A life with God means you will ‘live on forever and not see decay’ (v.9). The psalmist says, ‘Why should I fear?’ (v.5). Fear is a natural human emotion. But, with God you can face your fears with confidence because you are able to have complete trust in God for this life and the life to come.

Here is one of the few hints in the Old Testament of life after death. The writer is confident that ‘God will redeem my life from the grave; he will surely take me to himself’ (v.15). Life with God does not end with death, but continues on into eternity. The psalmist was confident in this, even though he did not know how it was possible. The answer is revealed through Jesus’ resurrection.

–from Day 111: Bible In One Year 2017

2. The dead will rise … Luke 20:27-21:4

27Some of the Sadducees, who say there is no resurrection, came to Jesus with a question. 28“Teacher,” they said, “Moses wrote for us that if a man’s brother dies and leaves a wife but no children, the man must marry the widow and raise up offspring for his brother. 29Now there were seven brothers. The first one married a woman and died childless. 30The second 31and then the third married her, and in the same way the seven died, leaving no children. 32Finally, the woman died too. 33Now then, at the resurrection whose wife will she be, since the seven were married to her?”
34Jesus replied, “The people of this age marry and are given in marriage. 35But those who are considered worthy of taking part in the age to come and in the resurrection from the dead will neither marry nor be given in marriage, 36and they can no longer die; for they are like the angels. They are God’s children, since they are children of the resurrection. 37But in the account of the burning bush, even Moses showed that the dead rise, for he calls the Lord ‘the God of Abraham, and the God of Isaac, and the God of Jacob.’ 38He is not the God of the dead, but of the living, for to him all are alive.”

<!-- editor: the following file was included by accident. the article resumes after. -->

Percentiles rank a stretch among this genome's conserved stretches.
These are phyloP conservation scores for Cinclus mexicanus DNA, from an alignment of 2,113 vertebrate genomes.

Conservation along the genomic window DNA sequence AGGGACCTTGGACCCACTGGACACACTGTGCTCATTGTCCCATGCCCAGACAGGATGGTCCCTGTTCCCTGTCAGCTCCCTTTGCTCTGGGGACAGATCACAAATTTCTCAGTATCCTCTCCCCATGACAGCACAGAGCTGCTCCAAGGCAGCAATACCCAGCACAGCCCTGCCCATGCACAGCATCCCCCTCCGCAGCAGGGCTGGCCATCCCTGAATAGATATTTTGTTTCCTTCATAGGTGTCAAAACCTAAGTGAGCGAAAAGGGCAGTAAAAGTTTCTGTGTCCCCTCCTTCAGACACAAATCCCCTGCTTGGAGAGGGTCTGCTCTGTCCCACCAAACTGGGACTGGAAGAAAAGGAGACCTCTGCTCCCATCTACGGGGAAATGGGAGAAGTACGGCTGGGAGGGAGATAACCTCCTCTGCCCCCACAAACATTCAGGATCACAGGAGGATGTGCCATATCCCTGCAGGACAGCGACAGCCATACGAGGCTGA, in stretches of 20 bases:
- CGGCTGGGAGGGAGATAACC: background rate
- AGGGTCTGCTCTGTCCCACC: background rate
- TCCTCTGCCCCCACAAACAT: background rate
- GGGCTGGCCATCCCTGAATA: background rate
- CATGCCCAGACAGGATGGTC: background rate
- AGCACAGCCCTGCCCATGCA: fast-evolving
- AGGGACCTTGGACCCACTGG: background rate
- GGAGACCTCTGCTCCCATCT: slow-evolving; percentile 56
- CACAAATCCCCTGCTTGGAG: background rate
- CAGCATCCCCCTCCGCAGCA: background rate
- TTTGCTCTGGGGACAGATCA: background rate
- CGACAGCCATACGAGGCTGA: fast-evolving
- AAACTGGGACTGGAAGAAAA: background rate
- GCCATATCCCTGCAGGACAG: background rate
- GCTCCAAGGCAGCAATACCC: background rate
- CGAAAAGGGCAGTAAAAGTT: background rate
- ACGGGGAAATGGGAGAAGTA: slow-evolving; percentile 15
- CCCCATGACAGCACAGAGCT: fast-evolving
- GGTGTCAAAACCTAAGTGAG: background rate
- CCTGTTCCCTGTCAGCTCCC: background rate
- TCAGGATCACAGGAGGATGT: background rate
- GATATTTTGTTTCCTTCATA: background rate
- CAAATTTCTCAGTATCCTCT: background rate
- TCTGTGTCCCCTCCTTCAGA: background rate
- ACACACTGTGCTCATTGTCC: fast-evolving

39Some of the teachers of the law responded, “Well said, teacher!” 40And no one dared to ask him any more questions.

Whose Son Is the Messiah?

41Then Jesus said to them, “Why is it said that the Messiah is the son of David? 42David himself declares in the Book of Psalms:
“ ‘The Lord said to my Lord:
“Sit at my right hand
43 until I make your enemies
a footstool for your feet.” ’
44 David calls him ‘Lord.’ How then can he be his son?”

Warning Against the Teachers of the Law

45While all the people were listening, Jesus said to his disciples, 46“Beware of the teachers of the law. They like to walk around in flowing robes and love to be greeted with respect in the marketplaces and have the most important seats in the synagogues and the places of honor at banquets. 47They devour widows’ houses and for a show make lengthy prayers. These men will be punished most severely.”

–from Luke 20

1As Jesus looked up, he saw the rich putting their gifts into the temple treasury. 2He also saw a poor widow put in two very small copper coins. 3“Truly I tell you,” he said, “this poor widow has put in more than all the others. 4All these people gave their gifts out of their wealth; but she out of her poverty put in all she had to live on.”

–from Luke 21

Today’s devotional speaks to this reading from God’s Word with the following: